I am keenly aware that I am monolingual. At work, I sit between a Russian and Hungarian, and opposite two French-speaking men. A few desks down, the mother tongues include a range of Asian languages, Afrikaans and Albanian. with the Kiwis thrown in. My siblings each speak another European language, and proud as I am of my education, it still seems incomplete without another language. There are no ‘secret’ languages I can speak in public places to hide my meaning, no phrases or terms which I can’t properly translate into English but know how to use in their native language.
When I was with friends in Montreal once, they asked if I spoke Maori. I was embarrassed to admit that I do not. I briefly considered answering yes, and cobbling together a string of place names to pass off as a sentence, as I’ve heard people doing while on their great OEs Instead I admitted defeat. My knowledge of Te Reo is sparse and limited to those words which are now part of modern Kiwi English. Perhaps if I had been 10 years younger, I would be picked up a bit more in my primary and secondary education. The push for more Te Reo was still coming in the mid 1990s. I remember as a (rather nosey) 11 year old over-hearing two student teachers filling out an assessment of what was being taught in our classroom. One questions was ‘Is Te Reo Maori being actively taught in the class?’. The student teachers decided it was not, ticking ‘no’ in their booklets. I turned away from what I was doing and protested that it was (though God knows why I was in the teacher’s back room anyway). But perhaps they were right. This child of the late 80s, the time of the Maori Renaissance, left high school able to say little more than Kia Ora. I should note I don’t seem to have much of a natural aptitude for languages, as five years struggling through French only to fail my final year oral exam showed.
What I am left with is a confused and sometimes agitated understanding of how I, as a Pakeha raised in a post Maori Renaissance New Zealand, fit in with Maori culture. I am a New Zealander, born in England and raised in New Zealand, to two New Zealanders: one a first generation and one a fifth generation. My great aunt, now 103, remembers her father and others hacking down virgin bush in the King Country to form roads and townships, breaking their backs with two man cross-cut saws. My father was one of the few non-Maori children at his primary school, and would consider himself part of (if not officially) the iwi of that area, Ngati Tuwharetoa.
There have been times when I’ve felt the sting of the positive discrimination that has flowed from the push for greater Maori education. When I left school and applied for university scholarships, I was of course not eligible for any designated for Maori descendents (and rightly so) but it still seemed odd that those who looked just like me, with their Celtic skin, freckles and red hair, could claim eligibility funding if they should show 1/64th of their lineage was Maori. 1/64th is going a long way back. At that level, there’s 63 other souls whose descendents would eventually have descendents who’d eventually become your parents. However I do not begrudge these scholarships, especially as many are administrated by the iwis. It’s their money after all.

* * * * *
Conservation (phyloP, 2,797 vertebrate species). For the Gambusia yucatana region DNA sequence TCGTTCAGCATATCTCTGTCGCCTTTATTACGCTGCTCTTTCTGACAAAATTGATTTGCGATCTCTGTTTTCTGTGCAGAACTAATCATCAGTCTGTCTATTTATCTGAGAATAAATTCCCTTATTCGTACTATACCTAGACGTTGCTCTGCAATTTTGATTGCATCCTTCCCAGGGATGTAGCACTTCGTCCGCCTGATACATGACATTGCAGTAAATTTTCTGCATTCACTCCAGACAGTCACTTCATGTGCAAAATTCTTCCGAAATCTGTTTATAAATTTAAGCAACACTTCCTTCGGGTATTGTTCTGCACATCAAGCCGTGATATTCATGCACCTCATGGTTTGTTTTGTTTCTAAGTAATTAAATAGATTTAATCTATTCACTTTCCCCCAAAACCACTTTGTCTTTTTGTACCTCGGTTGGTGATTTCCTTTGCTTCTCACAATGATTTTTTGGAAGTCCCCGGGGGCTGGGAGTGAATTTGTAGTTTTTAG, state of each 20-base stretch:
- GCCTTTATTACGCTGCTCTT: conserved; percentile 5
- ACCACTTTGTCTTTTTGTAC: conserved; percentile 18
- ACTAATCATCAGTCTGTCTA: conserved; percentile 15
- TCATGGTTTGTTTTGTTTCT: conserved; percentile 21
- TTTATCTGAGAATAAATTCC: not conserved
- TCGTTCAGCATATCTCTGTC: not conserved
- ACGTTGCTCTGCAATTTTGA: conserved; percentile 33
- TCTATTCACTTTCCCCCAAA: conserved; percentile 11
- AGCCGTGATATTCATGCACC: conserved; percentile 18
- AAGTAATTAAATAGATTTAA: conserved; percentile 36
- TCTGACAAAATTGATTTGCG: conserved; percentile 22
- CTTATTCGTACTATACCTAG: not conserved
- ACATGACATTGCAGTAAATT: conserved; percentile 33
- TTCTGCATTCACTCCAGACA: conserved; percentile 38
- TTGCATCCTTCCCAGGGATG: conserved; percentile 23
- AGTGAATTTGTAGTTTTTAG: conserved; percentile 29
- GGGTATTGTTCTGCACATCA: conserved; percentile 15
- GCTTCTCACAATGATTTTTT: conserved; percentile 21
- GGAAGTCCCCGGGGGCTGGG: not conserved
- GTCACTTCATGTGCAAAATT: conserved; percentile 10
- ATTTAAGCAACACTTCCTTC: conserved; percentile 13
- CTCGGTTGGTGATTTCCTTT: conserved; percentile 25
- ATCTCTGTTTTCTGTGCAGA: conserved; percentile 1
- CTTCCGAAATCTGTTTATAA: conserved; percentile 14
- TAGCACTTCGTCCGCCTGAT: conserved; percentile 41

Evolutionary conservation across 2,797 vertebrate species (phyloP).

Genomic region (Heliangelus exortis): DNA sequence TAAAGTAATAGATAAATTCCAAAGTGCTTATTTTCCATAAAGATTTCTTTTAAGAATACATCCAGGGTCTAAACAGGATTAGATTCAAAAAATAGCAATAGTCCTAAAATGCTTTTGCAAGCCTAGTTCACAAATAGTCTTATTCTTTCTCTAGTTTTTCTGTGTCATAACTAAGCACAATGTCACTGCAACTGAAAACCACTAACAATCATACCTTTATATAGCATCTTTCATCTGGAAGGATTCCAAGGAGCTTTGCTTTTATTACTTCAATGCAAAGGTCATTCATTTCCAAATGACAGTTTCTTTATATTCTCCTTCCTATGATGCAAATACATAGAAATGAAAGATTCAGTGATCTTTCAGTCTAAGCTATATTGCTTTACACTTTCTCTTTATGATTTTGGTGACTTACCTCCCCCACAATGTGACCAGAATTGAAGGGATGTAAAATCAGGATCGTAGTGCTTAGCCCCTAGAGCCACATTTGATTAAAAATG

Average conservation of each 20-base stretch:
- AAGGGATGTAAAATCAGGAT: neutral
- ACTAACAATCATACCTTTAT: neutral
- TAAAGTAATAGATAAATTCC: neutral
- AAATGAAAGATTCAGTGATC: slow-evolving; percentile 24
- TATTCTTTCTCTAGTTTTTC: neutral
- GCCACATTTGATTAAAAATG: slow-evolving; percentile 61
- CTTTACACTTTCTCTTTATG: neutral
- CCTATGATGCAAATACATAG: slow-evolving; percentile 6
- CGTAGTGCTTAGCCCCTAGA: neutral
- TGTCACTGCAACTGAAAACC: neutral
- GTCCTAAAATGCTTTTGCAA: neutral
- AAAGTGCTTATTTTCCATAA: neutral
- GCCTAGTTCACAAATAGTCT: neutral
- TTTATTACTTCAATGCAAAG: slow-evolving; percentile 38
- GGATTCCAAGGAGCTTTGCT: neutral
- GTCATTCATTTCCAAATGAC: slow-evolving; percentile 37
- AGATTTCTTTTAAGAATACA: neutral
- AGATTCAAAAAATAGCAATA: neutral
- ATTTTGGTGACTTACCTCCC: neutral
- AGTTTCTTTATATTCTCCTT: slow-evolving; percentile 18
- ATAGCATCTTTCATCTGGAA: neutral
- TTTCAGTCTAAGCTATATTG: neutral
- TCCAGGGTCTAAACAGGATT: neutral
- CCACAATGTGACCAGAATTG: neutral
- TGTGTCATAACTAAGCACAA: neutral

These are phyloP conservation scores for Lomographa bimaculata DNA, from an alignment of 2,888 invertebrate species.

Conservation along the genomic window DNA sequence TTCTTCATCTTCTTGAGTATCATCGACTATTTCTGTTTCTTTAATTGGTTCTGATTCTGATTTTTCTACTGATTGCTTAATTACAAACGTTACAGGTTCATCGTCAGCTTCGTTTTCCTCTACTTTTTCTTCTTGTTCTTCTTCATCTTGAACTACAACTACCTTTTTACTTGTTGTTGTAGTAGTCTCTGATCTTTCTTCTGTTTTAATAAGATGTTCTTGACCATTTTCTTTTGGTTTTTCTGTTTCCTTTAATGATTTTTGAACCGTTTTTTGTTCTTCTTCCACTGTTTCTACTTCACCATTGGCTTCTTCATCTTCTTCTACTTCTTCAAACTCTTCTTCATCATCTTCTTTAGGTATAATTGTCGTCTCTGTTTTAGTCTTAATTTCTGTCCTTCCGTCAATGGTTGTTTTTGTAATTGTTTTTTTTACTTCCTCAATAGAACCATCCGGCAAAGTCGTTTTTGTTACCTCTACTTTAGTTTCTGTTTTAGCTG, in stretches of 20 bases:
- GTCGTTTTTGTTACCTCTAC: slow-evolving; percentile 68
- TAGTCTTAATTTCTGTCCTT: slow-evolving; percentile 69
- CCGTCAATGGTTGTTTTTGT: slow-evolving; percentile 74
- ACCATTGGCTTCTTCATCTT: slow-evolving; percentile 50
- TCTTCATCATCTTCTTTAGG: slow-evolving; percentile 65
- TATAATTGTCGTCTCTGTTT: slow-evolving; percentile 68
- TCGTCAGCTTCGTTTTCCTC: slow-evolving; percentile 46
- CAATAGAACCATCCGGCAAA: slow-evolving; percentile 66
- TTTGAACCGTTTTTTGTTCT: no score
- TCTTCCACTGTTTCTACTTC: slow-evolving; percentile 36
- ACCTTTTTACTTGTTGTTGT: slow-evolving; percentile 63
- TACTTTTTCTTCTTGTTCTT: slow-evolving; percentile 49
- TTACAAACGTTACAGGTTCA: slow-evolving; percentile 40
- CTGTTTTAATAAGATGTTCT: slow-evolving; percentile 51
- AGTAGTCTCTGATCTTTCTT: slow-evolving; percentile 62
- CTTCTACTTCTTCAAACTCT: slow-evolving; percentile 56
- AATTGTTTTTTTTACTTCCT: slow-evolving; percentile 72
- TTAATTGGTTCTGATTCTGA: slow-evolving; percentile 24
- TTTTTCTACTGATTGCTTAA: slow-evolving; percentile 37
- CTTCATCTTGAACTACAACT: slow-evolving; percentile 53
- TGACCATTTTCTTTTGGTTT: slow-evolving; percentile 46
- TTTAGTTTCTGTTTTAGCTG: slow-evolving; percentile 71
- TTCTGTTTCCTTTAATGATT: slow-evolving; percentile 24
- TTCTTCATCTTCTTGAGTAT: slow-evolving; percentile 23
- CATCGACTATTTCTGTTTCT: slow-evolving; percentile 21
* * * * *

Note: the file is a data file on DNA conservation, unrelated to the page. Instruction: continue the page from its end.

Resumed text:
Perhaps the greater cause for sense of unjustness was the assigned places in limited entry university courses (medicine or law). I’m not sure if these Maori places still exist, but they assume and allow for a lower level of academic performance based on race. Positive (?) racism. I was surprised to read a recent article in the New Zealand Herald’s Canvas which noted there is a ‘preference within (the Victoria University of Wellington School of Maori Studies) that those studying Maori history to be Maori.’ (‘Where Did I Come From?, pp 10 -13, Canvas Weekend Herald January 26, 2013). This seems a bold statement for the author to make and is not supported by any quotes from the university. And if, for arguments sake, it was true, we are left with that million dollar scholarship question, what counts as ‘Maori?’
I write these things with mixed views. I am proud to be from a country which has (in recent years at least) made such tangible efforts to right the wrongs of the past. I like many aspects of traditional Maori culture. My graduation from Waikato University would have been incomplete without a powhiri and haka (especially as the university is built on iwi-owned land). Hakas move me in the way that bag pipes do – I see both of these as ceremonial icons of some of the many cultures that have shaped my own self and my country’s self- identity. Yet I still view Maori culture as something that I am not part of, because I do not have any Maori ancestry. Perhaps this will change for my children’s children and their children. New Zealand is very young and it is this youth which allows for such cultural distinctions to be made. In the generations to come, as our country becomes more ‘multi cultural’ than it already is, perhaps this multi culturalism will actually move us closer to a united culture of New Zealandism.
My masters thesis looked at how Scottish immigrants in the Canadian province of Nova Scotia viewed their ancestry. What I found interesting is that these descendents of Scots, now 7th or 8th generation Canadians, referred to themselves as ‘Scottish-Canadian’. The motherland was very much still alive for them. If you go back four generations, you’ll find a Scot in my ancestry but I’d never claim to be ‘Scottish- Kiwi’. My tūrangawaewae (‘a place to stand’ or places of belonging) are almost all here – where I grew up, where my parents grew up, where I studied. Britain is also one of my tūrangawaewae, the place of my first breaths and many of my ancestors, but I am not a British- New Zealander. I am a New Zealander- a term that encompasses many cultural beginnings.